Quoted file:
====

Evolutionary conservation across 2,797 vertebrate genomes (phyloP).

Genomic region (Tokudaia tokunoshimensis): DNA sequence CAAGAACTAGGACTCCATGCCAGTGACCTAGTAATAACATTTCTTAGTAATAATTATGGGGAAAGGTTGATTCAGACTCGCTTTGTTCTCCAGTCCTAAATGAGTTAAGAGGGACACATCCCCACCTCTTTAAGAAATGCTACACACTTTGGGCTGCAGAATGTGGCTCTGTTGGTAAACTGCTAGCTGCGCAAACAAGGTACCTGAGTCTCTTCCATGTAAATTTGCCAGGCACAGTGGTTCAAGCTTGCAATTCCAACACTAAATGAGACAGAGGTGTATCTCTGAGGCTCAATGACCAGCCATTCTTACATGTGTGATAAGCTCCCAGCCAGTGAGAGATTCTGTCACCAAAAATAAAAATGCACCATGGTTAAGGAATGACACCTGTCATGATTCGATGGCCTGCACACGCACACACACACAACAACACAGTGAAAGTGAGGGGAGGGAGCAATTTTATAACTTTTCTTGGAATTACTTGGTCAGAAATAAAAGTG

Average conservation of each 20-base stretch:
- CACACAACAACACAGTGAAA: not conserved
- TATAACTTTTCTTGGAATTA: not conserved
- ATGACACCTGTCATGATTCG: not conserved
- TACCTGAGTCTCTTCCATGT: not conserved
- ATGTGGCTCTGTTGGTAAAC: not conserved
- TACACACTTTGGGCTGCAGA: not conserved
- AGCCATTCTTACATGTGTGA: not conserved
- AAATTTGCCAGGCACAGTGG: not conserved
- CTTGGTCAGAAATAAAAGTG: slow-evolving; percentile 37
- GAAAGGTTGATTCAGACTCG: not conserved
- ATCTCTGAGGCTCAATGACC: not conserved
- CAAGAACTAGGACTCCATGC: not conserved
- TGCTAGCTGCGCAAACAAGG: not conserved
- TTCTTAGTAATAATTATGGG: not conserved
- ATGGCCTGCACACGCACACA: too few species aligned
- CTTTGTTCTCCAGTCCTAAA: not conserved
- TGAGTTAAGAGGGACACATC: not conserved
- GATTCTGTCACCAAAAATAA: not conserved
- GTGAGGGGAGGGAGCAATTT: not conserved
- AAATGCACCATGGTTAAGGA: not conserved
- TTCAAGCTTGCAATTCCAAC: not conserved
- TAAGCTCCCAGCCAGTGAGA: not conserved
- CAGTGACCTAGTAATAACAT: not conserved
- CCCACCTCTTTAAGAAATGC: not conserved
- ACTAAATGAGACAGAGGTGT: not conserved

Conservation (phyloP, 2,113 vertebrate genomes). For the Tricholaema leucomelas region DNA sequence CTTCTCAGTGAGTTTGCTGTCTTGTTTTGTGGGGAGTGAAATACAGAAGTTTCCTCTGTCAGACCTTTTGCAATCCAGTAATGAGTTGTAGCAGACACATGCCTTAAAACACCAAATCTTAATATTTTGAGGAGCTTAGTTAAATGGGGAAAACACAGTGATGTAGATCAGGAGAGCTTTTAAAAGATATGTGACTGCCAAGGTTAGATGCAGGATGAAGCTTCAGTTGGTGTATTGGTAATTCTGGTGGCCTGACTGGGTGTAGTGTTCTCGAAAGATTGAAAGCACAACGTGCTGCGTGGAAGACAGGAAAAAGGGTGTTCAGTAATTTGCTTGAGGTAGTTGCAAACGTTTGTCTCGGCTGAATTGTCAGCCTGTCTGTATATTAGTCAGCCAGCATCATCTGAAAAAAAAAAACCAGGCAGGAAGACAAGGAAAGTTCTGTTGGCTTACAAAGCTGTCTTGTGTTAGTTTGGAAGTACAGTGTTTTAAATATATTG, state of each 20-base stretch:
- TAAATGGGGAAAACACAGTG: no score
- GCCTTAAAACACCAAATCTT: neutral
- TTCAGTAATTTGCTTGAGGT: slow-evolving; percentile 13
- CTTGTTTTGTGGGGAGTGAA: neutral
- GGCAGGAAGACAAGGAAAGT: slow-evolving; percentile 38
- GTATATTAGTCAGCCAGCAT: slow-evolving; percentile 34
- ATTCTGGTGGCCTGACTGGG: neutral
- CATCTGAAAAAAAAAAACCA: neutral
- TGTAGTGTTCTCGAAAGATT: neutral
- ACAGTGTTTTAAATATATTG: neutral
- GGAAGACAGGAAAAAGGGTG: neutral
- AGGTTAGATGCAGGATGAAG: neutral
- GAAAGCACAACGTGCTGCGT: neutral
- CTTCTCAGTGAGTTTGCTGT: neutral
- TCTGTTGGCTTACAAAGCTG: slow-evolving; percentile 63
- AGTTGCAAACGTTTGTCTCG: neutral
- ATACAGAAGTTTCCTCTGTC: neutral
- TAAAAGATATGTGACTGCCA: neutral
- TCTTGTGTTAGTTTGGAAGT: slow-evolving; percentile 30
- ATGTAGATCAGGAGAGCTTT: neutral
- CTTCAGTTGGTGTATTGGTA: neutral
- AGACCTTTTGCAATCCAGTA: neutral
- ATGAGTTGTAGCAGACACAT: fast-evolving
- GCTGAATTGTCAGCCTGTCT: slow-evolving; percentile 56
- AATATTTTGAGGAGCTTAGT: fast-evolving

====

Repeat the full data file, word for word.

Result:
Evolutionary conservation across 2,797 vertebrate genomes (phyloP).

Genomic region (Tokudaia tokunoshimensis): DNA sequence CAAGAACTAGGACTCCATGCCAGTGACCTAGTAATAACATTTCTTAGTAATAATTATGGGGAAAGGTTGATTCAGACTCGCTTTGTTCTCCAGTCCTAAATGAGTTAAGAGGGACACATCCCCACCTCTTTAAGAAATGCTACACACTTTGGGCTGCAGAATGTGGCTCTGTTGGTAAACTGCTAGCTGCGCAAACAAGGTACCTGAGTCTCTTCCATGTAAATTTGCCAGGCACAGTGGTTCAAGCTTGCAATTCCAACACTAAATGAGACAGAGGTGTATCTCTGAGGCTCAATGACCAGCCATTCTTACATGTGTGATAAGCTCCCAGCCAGTGAGAGATTCTGTCACCAAAAATAAAAATGCACCATGGTTAAGGAATGACACCTGTCATGATTCGATGGCCTGCACACGCACACACACACAACAACACAGTGAAAGTGAGGGGAGGGAGCAATTTTATAACTTTTCTTGGAATTACTTGGTCAGAAATAAAAGTG

Average conservation of each 20-base stretch:
- CACACAACAACACAGTGAAA: not conserved
- TATAACTTTTCTTGGAATTA: not conserved
- ATGACACCTGTCATGATTCG: not conserved
- TACCTGAGTCTCTTCCATGT: not conserved
- ATGTGGCTCTGTTGGTAAAC: not conserved
- TACACACTTTGGGCTGCAGA: not conserved
- AGCCATTCTTACATGTGTGA: not conserved
- AAATTTGCCAGGCACAGTGG: not conserved
- CTTGGTCAGAAATAAAAGTG: slow-evolving; percentile 37
- GAAAGGTTGATTCAGACTCG: not conserved
- ATCTCTGAGGCTCAATGACC: not conserved
- CAAGAACTAGGACTCCATGC: not conserved
- TGCTAGCTGCGCAAACAAGG: not conserved
- TTCTTAGTAATAATTATGGG: not conserved
- ATGGCCTGCACACGCACACA: too few species aligned
- CTTTGTTCTCCAGTCCTAAA: not conserved
- TGAGTTAAGAGGGACACATC: not conserved
- GATTCTGTCACCAAAAATAA: not conserved
- GTGAGGGGAGGGAGCAATTT: not conserved
- AAATGCACCATGGTTAAGGA: not conserved
- TTCAAGCTTGCAATTCCAAC: not conserved
- TAAGCTCCCAGCCAGTGAGA: not conserved
- CAGTGACCTAGTAATAACAT: not conserved
- CCCACCTCTTTAAGAAATGC: not conserved
- ACTAAATGAGACAGAGGTGT: not conserved

Conservation (phyloP, 2,113 vertebrate genomes). For the Tricholaema leucomelas region DNA sequence CTTCTCAGTGAGTTTGCTGTCTTGTTTTGTGGGGAGTGAAATACAGAAGTTTCCTCTGTCAGACCTTTTGCAATCCAGTAATGAGTTGTAGCAGACACATGCCTTAAAACACCAAATCTTAATATTTTGAGGAGCTTAGTTAAATGGGGAAAACACAGTGATGTAGATCAGGAGAGCTTTTAAAAGATATGTGACTGCCAAGGTTAGATGCAGGATGAAGCTTCAGTTGGTGTATTGGTAATTCTGGTGGCCTGACTGGGTGTAGTGTTCTCGAAAGATTGAAAGCACAACGTGCTGCGTGGAAGACAGGAAAAAGGGTGTTCAGTAATTTGCTTGAGGTAGTTGCAAACGTTTGTCTCGGCTGAATTGTCAGCCTGTCTGTATATTAGTCAGCCAGCATCATCTGAAAAAAAAAAACCAGGCAGGAAGACAAGGAAAGTTCTGTTGGCTTACAAAGCTGTCTTGTGTTAGTTTGGAAGTACAGTGTTTTAAATATATTG, state of each 20-base stretch:
- TAAATGGGGAAAACACAGTG: no score
- GCCTTAAAACACCAAATCTT: neutral
- TTCAGTAATTTGCTTGAGGT: slow-evolving; percentile 13
- CTTGTTTTGTGGGGAGTGAA: neutral
- GGCAGGAAGACAAGGAAAGT: slow-evolving; percentile 38
- GTATATTAGTCAGCCAGCAT: slow-evolving; percentile 34
- ATTCTGGTGGCCTGACTGGG: neutral
- CATCTGAAAAAAAAAAACCA: neutral
- TGTAGTGTTCTCGAAAGATT: neutral
- ACAGTGTTTTAAATATATTG: neutral
- GGAAGACAGGAAAAAGGGTG: neutral
- AGGTTAGATGCAGGATGAAG: neutral
- GAAAGCACAACGTGCTGCGT: neutral
- CTTCTCAGTGAGTTTGCTGT: neutral
- TCTGTTGGCTTACAAAGCTG: slow-evolving; percentile 63
- AGTTGCAAACGTTTGTCTCG: neutral
- ATACAGAAGTTTCCTCTGTC: neutral
- TAAAAGATATGTGACTGCCA: neutral
- TCTTGTGTTAGTTTGGAAGT: slow-evolving; percentile 30
- ATGTAGATCAGGAGAGCTTT: neutral
- CTTCAGTTGGTGTATTGGTA: neutral
- AGACCTTTTGCAATCCAGTA: neutral
- ATGAGTTGTAGCAGACACAT: fast-evolving
- GCTGAATTGTCAGCCTGTCT: slow-evolving; percentile 56
- AATATTTTGAGGAGCTTAGT: fast-evolving